London Transport Museum's Late Debate: Designing the Tube - Maynard

London Transport Museum’s Late Debate: Designing the Tube

If London is famous for one thing (that isn’t the Queen) it would be its iconic transport network, the London Underground.

On a cold and dark Tuesday evening at the end of January, four of the Maynard team ventured out of Paddington to Covent Garden to attend London Transport Museum’s Late Debate: Designing the Tube.

Over the course of the evening we took advantage of all the museum had to offer including the Designology studio, where we weaved our very own moquette pattern. We also connected our journeys to work everyday using different coloured string in a giant mapping activity with the NLA.

After having a hard decision to make between the debates, we decided to attend the debate entitled “Off the Rails: Learning from the past and influencing the future”. The panel discussion was hosted by Mike Walton and Tim Dunn and featured Sam Mullins, Chief Executive and LTM Museum Director; Paul Priestman, Designer and Chairman of PriestmanGoode; David Lawrence, Kingston University professor and author; and Wallace Henning, reproducer of the British Rail Corporate Identity Manual.

A lively debate followed highlighting how designers faced challenges from increased passenger numbers as well as how accessibility across the network needs improving. It focused on the fundamental shift in society through an ageing demographic and longer passenger commuting times through the expansion of Greater London.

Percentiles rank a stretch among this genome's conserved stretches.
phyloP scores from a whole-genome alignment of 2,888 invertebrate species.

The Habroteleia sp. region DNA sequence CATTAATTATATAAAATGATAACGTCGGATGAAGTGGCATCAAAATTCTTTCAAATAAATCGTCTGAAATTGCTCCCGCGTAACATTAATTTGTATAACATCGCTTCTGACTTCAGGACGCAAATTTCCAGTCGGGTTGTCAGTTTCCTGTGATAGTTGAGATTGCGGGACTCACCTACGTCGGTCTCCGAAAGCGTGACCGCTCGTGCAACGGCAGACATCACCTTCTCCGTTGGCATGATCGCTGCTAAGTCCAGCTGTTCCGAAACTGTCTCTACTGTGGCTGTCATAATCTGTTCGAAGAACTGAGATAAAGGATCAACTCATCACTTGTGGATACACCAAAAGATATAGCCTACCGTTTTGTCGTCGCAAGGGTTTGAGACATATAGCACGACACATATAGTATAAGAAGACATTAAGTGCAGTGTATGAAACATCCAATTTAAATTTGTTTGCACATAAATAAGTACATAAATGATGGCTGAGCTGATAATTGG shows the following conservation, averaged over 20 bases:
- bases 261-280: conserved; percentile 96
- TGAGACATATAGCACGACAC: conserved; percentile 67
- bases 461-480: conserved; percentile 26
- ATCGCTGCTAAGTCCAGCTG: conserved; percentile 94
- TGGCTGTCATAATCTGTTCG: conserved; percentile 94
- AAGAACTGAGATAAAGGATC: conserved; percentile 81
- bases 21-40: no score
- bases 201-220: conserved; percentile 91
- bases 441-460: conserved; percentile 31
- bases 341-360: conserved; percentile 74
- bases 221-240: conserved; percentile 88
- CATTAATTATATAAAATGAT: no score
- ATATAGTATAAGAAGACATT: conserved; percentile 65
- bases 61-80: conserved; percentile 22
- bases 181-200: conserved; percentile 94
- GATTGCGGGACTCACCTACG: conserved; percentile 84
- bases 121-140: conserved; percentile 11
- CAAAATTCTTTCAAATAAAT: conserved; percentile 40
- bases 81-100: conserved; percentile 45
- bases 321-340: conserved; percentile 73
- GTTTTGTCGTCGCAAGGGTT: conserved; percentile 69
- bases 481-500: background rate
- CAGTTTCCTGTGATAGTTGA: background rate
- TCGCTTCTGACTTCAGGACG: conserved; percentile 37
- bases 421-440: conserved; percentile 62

Many other issues where raised in the hour-long debate including the future of ticketing and the growing importance of the passenger’s end-to-end journey. These made us smile, as they form the central themes to some of our existing work in the transport sector!

One of the key learnings Maynard took away (maybe we are biased) is that London Underground is internationally recognisable through it’s iconic roundel, colour palette, typeface and its quirky traits. It’s fundamental that going forward TfL keep the same language and consistency through its brand and don’t let it be diluted like the once British Rail.

Thank you London Transport Museum for hosting an interesting evening!

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